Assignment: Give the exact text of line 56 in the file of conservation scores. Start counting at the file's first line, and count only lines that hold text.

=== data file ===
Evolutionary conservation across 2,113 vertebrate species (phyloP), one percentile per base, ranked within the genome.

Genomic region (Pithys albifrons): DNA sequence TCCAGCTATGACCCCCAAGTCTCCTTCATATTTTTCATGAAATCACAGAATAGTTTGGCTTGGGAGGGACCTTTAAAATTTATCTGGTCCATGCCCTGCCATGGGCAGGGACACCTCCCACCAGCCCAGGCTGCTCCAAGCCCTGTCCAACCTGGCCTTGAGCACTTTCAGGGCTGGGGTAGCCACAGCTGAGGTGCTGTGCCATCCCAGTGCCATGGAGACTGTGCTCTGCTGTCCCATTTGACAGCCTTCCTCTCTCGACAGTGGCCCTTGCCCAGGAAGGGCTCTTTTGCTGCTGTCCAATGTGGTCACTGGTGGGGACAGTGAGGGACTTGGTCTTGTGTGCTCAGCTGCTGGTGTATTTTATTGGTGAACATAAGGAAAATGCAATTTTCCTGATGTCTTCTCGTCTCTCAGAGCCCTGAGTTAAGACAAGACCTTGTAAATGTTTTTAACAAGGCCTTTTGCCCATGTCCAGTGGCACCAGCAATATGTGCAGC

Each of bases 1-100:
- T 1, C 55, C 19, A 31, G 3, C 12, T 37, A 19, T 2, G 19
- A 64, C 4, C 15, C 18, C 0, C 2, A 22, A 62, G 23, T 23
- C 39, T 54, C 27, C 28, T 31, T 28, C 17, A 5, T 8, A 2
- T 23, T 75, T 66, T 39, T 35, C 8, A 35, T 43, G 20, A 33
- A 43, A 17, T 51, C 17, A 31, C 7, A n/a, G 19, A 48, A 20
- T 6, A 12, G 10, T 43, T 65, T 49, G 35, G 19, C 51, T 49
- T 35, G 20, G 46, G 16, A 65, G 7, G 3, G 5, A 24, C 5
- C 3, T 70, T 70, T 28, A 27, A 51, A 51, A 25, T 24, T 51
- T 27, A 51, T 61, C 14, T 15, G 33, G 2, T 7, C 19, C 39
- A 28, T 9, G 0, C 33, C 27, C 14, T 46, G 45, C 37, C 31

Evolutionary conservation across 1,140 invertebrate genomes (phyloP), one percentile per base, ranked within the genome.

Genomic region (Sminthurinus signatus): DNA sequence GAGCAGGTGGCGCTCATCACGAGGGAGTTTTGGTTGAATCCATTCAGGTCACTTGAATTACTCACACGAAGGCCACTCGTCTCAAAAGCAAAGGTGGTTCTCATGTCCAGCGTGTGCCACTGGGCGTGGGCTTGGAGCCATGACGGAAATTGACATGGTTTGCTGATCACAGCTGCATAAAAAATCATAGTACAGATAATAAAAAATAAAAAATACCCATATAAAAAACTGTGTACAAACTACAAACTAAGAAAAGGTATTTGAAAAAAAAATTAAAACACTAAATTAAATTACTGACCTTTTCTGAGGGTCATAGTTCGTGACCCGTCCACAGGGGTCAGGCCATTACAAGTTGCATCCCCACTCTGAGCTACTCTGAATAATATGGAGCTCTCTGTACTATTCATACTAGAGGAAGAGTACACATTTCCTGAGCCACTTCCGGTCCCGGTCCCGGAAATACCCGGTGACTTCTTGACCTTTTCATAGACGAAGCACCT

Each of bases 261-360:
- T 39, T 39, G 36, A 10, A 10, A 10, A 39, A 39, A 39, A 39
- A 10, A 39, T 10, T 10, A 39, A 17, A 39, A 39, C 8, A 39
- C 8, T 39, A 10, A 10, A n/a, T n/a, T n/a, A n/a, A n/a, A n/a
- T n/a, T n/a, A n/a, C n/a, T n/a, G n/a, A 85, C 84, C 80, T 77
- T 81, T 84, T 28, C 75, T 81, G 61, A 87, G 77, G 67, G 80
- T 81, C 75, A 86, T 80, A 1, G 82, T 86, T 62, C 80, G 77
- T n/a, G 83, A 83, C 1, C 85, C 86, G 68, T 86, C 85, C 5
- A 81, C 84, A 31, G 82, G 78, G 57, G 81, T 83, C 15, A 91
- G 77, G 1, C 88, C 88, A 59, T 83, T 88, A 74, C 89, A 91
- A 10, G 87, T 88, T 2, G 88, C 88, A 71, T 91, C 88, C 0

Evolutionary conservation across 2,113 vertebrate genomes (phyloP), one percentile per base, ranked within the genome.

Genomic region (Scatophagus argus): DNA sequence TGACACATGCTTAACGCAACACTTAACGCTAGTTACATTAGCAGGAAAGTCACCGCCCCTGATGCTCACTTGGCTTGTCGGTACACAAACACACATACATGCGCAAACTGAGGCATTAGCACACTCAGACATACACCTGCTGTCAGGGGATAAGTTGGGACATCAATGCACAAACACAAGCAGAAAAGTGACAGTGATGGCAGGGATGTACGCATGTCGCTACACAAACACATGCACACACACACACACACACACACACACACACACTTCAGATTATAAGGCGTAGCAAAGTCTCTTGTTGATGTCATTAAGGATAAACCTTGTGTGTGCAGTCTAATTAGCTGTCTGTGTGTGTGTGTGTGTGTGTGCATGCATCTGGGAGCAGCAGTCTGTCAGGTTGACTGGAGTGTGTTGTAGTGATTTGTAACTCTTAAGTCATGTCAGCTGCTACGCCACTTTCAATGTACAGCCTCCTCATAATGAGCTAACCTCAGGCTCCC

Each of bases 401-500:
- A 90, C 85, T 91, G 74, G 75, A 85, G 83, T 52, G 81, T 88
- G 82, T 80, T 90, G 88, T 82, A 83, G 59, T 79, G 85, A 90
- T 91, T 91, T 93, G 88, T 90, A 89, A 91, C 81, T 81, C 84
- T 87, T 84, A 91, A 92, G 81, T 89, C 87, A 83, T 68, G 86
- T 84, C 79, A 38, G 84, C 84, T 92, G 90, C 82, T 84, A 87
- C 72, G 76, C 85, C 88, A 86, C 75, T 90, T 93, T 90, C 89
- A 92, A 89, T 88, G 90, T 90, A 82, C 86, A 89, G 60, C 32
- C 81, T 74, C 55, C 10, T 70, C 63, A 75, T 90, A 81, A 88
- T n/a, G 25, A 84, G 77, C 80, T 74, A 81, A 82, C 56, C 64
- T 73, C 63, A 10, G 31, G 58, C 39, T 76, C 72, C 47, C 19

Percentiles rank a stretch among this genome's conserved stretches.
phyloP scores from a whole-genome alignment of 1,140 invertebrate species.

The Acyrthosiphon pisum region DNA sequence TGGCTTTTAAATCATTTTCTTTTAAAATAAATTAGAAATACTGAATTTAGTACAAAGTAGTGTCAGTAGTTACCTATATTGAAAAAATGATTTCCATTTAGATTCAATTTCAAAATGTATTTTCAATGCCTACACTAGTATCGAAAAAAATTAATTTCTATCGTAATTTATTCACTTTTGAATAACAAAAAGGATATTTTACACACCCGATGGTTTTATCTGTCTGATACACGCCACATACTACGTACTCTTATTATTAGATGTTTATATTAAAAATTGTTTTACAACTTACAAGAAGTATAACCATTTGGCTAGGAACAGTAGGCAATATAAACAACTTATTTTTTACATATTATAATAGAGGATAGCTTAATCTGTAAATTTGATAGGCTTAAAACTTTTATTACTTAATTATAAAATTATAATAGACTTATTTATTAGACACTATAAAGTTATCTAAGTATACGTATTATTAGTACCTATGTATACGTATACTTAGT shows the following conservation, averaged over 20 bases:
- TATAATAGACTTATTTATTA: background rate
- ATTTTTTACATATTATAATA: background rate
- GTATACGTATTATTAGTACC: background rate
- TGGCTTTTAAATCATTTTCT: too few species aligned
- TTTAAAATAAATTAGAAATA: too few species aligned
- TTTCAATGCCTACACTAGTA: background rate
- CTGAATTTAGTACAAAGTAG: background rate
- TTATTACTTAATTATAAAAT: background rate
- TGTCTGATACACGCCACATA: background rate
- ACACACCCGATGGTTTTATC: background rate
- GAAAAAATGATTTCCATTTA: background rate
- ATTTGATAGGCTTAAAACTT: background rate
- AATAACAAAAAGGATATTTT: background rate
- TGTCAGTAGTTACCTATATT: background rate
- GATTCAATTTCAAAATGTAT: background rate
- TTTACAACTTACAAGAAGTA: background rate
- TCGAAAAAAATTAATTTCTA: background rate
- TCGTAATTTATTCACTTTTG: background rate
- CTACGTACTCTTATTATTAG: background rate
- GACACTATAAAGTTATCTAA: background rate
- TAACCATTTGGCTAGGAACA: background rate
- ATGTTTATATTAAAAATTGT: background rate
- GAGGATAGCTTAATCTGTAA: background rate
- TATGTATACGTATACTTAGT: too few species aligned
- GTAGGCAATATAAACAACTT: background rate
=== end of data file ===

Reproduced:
- TGTCAGTAGTTACCTATATT: background rate